# Algebra: Introducing Variables

## Introducing Variables

A *variable* is a letter that represents a number; it works sort of like a pronoun does in English. Rather than saying "Dave is a funny guy, because Dave can do an uncanny impression of Dave's grandmother," it's much more natural to say "Dave is a funny guy, because *he* can do an uncanny impression of *his* grandmother." Those pronouns *he* and *his* both clearly refer to Dave, so there's no confusion on the part of the reader, and the second sentence sounds a whole lot more natural.

Remember the directions I gave for finding the least common denominator? I called the largest original denominator *Bubba*, which is actually a variable! (Although in algebra we usually use letters rather than Southern-sounding nicknames.) Once I defined *Bubba*, I could have shortened my explanation using the full power of variables like so: "I will call the largest denominator *Bubba* and the other denominators *a* and *b* (it does not matter which is which). If both *a* and *b* divide evenly into *Bubba*, then *Bubba* is your least common denominator. If not, calculate 2 × *Bubba*, and see if *a* and *b* divide evenly into that. If that number doesn't work, try 3 × *Bubba*, then 4 × *Bubba*, and so on until you find a number into which *a* and *b* divide evenly."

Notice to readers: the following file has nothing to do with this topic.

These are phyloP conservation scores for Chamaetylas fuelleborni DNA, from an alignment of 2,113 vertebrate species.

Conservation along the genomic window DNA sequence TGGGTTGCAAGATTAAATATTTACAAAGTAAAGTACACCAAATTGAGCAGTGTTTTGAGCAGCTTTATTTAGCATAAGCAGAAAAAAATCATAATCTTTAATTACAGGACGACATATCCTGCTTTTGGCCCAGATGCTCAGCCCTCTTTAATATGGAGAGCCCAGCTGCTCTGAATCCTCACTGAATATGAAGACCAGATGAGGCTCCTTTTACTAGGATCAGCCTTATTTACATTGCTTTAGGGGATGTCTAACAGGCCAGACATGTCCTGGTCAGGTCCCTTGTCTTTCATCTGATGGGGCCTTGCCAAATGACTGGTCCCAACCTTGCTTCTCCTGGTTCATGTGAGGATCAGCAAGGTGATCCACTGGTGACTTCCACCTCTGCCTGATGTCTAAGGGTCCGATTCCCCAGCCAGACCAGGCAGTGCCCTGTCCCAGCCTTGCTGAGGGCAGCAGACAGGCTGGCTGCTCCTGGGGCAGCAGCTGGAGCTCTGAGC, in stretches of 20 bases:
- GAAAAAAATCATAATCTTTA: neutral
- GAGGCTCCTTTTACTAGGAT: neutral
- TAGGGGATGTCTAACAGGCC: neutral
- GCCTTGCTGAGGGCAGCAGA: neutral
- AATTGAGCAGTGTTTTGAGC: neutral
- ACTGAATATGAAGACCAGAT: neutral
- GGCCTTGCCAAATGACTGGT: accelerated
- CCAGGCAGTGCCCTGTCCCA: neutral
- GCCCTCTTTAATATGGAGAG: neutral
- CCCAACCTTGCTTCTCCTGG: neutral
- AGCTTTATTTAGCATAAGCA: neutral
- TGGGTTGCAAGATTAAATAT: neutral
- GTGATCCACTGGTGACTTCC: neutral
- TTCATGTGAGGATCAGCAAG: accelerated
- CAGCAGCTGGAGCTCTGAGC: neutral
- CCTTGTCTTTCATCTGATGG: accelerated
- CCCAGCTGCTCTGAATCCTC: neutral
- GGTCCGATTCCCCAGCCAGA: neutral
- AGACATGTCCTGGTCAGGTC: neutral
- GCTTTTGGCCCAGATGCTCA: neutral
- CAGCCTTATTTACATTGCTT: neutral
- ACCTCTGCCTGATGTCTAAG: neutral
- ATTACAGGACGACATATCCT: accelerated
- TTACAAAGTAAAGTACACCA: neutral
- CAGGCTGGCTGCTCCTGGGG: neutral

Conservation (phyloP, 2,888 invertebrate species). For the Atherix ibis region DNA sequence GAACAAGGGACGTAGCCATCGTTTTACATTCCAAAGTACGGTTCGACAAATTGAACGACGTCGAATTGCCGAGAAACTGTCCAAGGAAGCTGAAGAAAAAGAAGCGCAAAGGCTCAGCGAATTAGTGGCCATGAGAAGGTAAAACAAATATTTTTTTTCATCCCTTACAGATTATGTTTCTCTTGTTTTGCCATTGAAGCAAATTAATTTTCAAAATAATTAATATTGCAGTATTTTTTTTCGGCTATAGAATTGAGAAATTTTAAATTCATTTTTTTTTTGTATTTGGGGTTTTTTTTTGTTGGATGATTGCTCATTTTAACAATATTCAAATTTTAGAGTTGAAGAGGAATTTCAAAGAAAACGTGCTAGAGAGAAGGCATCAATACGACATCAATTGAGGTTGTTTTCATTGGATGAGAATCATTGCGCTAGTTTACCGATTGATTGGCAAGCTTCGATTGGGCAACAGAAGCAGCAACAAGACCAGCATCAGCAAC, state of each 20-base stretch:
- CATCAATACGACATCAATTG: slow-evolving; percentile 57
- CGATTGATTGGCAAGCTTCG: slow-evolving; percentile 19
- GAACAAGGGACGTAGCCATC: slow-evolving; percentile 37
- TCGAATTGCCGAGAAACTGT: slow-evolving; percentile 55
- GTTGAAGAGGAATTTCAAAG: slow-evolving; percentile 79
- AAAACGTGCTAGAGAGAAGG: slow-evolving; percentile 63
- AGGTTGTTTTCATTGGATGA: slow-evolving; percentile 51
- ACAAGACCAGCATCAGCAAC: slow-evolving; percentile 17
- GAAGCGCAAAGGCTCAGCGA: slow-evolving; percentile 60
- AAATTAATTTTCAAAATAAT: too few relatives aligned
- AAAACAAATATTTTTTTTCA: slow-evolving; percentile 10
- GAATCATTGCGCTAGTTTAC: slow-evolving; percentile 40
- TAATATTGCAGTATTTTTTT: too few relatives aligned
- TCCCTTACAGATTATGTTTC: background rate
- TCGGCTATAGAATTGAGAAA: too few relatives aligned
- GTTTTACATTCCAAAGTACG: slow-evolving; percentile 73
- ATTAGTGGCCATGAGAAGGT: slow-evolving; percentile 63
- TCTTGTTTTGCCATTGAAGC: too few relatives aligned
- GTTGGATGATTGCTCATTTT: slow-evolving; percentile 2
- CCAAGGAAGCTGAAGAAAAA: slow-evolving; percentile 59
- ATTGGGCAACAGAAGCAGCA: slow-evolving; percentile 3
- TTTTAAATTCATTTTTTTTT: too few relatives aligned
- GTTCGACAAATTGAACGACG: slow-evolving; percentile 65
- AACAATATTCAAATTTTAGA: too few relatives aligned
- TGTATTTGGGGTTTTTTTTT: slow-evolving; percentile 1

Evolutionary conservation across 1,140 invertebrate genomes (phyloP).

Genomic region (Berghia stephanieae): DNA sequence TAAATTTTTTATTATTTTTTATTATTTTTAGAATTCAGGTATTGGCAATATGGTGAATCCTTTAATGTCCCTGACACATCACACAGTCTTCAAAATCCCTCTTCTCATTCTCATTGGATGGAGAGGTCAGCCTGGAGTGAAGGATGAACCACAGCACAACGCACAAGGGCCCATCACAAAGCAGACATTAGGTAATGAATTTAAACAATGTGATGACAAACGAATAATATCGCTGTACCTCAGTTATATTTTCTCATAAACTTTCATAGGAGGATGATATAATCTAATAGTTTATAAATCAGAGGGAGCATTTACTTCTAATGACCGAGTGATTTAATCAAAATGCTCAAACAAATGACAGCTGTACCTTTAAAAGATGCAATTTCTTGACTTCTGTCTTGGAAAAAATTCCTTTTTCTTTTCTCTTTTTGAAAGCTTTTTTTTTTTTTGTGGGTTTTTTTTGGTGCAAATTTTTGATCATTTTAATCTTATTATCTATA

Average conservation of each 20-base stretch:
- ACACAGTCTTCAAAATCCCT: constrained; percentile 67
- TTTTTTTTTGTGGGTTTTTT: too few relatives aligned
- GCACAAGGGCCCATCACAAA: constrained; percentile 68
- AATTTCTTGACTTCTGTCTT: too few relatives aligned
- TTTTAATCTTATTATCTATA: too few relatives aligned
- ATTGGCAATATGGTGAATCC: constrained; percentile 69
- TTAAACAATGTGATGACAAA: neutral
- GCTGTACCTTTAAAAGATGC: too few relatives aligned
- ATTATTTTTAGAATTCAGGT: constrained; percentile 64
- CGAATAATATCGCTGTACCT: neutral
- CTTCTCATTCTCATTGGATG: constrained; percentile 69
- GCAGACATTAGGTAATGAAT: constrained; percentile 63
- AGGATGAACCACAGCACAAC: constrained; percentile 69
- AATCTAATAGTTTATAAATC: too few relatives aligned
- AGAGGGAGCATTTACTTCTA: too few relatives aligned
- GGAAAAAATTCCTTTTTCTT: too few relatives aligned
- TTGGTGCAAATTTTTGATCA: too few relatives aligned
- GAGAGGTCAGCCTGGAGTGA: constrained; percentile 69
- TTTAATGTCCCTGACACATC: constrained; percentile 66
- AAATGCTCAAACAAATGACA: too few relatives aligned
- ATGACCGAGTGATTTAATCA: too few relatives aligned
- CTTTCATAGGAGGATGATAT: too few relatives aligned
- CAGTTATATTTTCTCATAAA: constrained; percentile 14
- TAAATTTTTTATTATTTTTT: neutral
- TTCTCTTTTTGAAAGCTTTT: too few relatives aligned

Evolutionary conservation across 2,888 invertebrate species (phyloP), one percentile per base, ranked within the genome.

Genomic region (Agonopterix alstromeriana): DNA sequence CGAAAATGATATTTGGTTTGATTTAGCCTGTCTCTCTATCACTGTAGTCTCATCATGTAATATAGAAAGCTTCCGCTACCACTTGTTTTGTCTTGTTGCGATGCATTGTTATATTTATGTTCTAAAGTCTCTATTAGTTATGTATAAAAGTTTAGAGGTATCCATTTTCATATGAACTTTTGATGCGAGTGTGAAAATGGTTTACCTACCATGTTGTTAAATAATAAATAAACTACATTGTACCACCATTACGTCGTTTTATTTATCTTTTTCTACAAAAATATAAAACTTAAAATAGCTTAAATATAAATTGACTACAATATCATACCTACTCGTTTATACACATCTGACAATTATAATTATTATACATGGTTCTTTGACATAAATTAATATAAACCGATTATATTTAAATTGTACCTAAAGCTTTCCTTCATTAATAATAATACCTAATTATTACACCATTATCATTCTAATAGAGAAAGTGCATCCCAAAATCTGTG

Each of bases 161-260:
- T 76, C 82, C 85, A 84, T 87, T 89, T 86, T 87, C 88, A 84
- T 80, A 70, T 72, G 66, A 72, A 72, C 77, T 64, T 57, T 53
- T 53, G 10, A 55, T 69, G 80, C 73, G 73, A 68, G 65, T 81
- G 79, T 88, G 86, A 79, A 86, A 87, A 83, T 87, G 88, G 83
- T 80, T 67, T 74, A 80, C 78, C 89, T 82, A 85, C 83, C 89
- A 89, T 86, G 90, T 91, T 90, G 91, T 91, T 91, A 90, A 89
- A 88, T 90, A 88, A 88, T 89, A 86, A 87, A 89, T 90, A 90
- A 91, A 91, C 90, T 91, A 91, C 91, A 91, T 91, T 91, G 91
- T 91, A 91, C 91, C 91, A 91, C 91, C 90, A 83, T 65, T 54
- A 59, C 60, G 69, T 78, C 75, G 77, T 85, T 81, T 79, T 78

##### Critical Point

Like in all math textbooks, variables are italicized so that they stand out from the surrounding text.

See how much easier it is to say "2 × *Bubba*" rather than "two times the largest denominator, as you identified in the previous step?" Besides simplifying things, however, variables serve another important purpose: They allow you to speak very precisely. Precision is important to mathematicians, who want no confusion whatsoever in their explanations.

For example, I described a fraction's reciprocal as the fraction flipped upside down. A more precise explanation could be given using variables: "The reciprocal of the fraction ^{a}⁄_{b} (such that *a* and *b* are integers) is the fraction ^{b}⁄_{a}." There's no need for me to say "the old numerator becomes the new denominator," because you can see the old numerator, *a*, actually become the new denominator.

As useful as variables are, some math instructors overuse them. While they may provide shorter and more concise definitions, they are also more confusing to understand, especially for new algebra students. Therefore, I will almost always accompany formulas, variables, and definitions with a plain English explanation, so that you can both understand better and begin to piece together how to speak mathematically as well.

Excerpted from The Complete Idiot's Guide to Algebra © 2004 by W. Michael Kelley. All rights reserved including the right of reproduction in whole or in part in any form. Used by arrangement with **Alpha Books**, a member of Penguin Group (USA) Inc.

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